A leadership style based on emotional intelligence. Considered to be one of the most effective styles. It inspires employees to follow a vision, facilitates change, and creates a strongly positive performance climate.
Affiliative leader
A leadership style based on emotional intelligence. Values people, their emotions, and their needs, and relies on friendship and trust to promote flexibility, innovation, and risk taking.
Democratic leader
A leadership style based on emotional intelligence. Relies on participation and teamwork to reach collaborative decisions. This style focuses on communication and creates a positive climate for achieving results.
Pacesetting leader
A leadership style based on emotional intelligence. Can create a negative climate because of the high standards that he or she sets.
This style works best for attaining quick results from highly motivated individuals who value achievement and take the initiative.
Coaching leader
A leadership style based on emotional intelligence. Builds a positive climate by developing skills to foster long-term success, delegating responsibility, and skillfully issuing challenging assignments.
Resonant leader
A type of leader that demonstrate mindfulness of themselves and their own emotions, a belief that goals can be met, and a caring attitude toward others within the organization.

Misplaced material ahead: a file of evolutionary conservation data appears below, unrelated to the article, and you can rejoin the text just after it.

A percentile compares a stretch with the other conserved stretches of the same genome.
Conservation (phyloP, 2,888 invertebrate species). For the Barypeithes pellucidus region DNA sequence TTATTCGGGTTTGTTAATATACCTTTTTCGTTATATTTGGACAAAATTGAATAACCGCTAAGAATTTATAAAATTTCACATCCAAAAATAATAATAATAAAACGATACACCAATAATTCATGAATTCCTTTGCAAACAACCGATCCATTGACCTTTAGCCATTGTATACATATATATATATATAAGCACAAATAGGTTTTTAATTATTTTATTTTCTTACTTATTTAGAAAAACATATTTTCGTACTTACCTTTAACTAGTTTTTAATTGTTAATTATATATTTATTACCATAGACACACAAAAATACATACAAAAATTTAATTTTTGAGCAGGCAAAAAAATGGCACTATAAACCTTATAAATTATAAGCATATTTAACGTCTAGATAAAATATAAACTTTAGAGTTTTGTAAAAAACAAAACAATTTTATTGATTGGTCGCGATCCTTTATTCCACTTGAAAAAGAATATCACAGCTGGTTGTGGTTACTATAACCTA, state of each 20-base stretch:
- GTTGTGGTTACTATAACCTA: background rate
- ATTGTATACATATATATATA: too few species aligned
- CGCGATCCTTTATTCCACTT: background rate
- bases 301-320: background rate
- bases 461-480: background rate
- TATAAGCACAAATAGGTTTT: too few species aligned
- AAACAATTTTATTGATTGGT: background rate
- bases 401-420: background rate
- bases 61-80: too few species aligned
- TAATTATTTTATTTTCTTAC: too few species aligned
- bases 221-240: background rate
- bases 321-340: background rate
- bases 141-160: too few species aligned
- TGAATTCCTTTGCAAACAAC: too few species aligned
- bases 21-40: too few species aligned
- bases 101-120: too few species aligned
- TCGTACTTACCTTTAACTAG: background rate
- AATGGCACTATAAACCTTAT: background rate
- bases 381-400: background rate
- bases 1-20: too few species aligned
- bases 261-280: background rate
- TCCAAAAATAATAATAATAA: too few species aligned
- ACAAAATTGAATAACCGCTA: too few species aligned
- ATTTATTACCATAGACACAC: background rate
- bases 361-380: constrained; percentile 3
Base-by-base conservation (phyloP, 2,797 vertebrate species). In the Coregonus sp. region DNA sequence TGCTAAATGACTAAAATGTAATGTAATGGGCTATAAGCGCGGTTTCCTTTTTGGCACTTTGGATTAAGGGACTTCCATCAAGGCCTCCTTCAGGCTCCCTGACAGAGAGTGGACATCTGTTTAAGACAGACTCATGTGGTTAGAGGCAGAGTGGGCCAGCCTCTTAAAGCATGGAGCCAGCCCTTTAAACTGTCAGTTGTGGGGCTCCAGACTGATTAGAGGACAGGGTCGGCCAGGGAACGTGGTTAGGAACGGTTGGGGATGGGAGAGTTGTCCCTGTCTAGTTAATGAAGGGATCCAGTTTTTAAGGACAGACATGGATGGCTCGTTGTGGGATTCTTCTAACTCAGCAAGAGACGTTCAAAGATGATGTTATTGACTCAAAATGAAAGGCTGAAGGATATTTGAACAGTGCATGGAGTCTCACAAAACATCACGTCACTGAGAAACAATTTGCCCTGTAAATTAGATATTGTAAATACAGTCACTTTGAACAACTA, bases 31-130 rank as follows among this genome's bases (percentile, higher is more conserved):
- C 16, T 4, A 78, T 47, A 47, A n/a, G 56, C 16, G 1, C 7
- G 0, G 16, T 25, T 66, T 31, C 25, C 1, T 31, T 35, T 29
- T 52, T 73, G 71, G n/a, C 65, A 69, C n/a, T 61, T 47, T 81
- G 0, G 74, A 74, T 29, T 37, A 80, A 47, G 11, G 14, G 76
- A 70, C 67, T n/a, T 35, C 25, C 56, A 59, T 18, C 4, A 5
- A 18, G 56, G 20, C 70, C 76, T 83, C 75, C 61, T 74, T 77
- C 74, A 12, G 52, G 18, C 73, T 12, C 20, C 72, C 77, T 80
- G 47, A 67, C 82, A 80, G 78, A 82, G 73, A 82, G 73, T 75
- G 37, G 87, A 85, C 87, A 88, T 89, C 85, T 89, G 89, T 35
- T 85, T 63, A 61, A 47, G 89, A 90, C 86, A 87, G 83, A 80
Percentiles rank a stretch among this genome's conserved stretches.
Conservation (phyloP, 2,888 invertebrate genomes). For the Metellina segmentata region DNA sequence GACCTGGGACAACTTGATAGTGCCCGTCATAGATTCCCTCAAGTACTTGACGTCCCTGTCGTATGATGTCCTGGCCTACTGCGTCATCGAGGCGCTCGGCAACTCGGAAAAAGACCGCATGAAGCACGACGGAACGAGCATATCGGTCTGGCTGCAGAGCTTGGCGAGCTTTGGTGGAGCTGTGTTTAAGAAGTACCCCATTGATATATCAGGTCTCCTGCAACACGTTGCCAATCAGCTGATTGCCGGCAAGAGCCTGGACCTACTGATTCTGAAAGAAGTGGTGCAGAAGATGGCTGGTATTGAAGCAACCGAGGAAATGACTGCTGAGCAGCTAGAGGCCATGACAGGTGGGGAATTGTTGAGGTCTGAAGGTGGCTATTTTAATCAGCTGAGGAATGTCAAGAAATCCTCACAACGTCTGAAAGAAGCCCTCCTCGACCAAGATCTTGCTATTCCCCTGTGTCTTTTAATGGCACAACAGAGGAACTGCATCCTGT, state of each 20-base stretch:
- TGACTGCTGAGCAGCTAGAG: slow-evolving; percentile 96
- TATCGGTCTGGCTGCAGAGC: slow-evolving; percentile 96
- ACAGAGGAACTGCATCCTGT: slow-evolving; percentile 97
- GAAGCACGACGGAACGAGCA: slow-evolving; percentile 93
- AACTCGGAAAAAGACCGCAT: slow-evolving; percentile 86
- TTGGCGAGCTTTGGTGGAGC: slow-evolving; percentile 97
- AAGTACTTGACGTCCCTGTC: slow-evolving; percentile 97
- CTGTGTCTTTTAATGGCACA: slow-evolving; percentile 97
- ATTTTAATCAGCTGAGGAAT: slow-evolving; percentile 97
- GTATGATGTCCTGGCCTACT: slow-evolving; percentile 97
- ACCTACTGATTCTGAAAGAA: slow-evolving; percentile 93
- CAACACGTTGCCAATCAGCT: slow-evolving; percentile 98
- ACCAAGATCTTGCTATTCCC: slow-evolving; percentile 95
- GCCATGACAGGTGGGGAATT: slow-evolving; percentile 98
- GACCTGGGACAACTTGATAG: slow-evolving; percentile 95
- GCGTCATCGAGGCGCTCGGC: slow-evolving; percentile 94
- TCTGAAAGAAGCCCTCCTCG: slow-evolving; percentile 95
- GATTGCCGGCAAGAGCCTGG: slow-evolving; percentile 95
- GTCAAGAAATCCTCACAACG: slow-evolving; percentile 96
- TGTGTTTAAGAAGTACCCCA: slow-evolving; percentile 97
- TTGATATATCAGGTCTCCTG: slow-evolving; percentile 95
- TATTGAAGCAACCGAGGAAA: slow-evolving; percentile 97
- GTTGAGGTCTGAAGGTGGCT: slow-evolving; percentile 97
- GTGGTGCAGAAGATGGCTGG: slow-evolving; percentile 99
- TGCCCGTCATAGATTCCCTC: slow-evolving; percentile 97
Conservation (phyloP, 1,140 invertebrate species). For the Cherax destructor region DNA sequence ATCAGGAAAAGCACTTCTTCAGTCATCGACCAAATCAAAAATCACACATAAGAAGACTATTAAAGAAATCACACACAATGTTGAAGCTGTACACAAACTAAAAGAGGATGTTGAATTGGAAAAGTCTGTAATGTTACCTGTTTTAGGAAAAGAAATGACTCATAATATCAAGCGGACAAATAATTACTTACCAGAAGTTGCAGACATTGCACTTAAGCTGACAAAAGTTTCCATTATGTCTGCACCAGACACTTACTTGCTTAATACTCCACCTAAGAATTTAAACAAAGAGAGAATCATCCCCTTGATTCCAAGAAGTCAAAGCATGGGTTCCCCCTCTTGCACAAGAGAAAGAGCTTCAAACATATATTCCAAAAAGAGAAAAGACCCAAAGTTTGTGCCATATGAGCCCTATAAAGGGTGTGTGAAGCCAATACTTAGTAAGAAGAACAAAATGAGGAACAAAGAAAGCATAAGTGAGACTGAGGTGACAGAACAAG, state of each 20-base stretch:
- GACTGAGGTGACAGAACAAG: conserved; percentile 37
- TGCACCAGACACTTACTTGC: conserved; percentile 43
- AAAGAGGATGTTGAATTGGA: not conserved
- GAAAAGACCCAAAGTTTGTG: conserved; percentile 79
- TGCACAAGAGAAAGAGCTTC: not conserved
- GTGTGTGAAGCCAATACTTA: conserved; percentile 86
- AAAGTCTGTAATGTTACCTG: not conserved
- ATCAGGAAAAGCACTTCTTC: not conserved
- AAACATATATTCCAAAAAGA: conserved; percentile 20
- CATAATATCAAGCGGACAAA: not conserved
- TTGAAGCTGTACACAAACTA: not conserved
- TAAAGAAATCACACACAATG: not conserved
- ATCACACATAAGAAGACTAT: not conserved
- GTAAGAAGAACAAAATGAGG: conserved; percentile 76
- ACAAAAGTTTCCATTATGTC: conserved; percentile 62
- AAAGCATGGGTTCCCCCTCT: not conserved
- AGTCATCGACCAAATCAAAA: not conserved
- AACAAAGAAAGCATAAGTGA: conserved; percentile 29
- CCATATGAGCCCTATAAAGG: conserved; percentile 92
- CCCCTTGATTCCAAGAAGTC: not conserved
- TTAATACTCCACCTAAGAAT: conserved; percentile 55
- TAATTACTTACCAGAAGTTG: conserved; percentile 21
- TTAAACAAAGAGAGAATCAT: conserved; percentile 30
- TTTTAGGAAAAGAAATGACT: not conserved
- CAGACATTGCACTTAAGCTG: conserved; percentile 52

These abilities create resonance within the organization, enabling employees to work toward common goals.
They create an ethical corporate culture as well as leader-follower congruence.
transactional leaders
LEaders that attempt to create employee satisfaction through negotiating, or “bartering” for desired behaviors or levels of performance.
They focus on ensuring required conduct and procedures are implemented.
Can positively influence the corporate culture.
Transformational leaders
Leaders that strive to raise employees’ level of commitment and foster trust and motivation.
These leaders communicate a sense of mission, stimulate new ways of thinking, and enhance as well as generate new learning experiences. They strive to promote activities and behavior through a shared vision and common learning experience.
Can positively influence the corporate culture.
Authentic leaders
Leaders that are passionate about the company, live out corporate values daily in their behavior in the workplace and form long-term relationships with employees and other stakeholders.
These leaders do not mimic other leaders, but they do learn by observing them.
They demonstrate core values and integrate these values into the operation of the firm.
A model that was created to describe an ethical leader’s duty to recognize ethical issues, avoid misconduct whenever possible, discover ethical risk areas, answer stakeholder concerns when an ethical issue comes to light, and recover from a misconduct disaster by improving upon a weakness in the ethics program.
Ethics continuity planning
Involves the identification of risk areas and the development of a response plan to deal with major issues. By imagining worst case scenarios, leaders brainstorm with others in the firm the best way to avoid them.
Part of the avoid of the RADAR model.
Ethics audits
A good discovery tool (in RADAR model) to discover ethical issues.
Intended to carefully review such ethics initiatives as ethics programs, codes of conduct, hotlines, and ethics training programs
Steps of recovery (in RADAR model)
1. Take corrective action
2. Compensate stakeholders harmed by the misconduct
3. Express regret for the misconduct
4. Reinforce the firm’s reputation with positive messages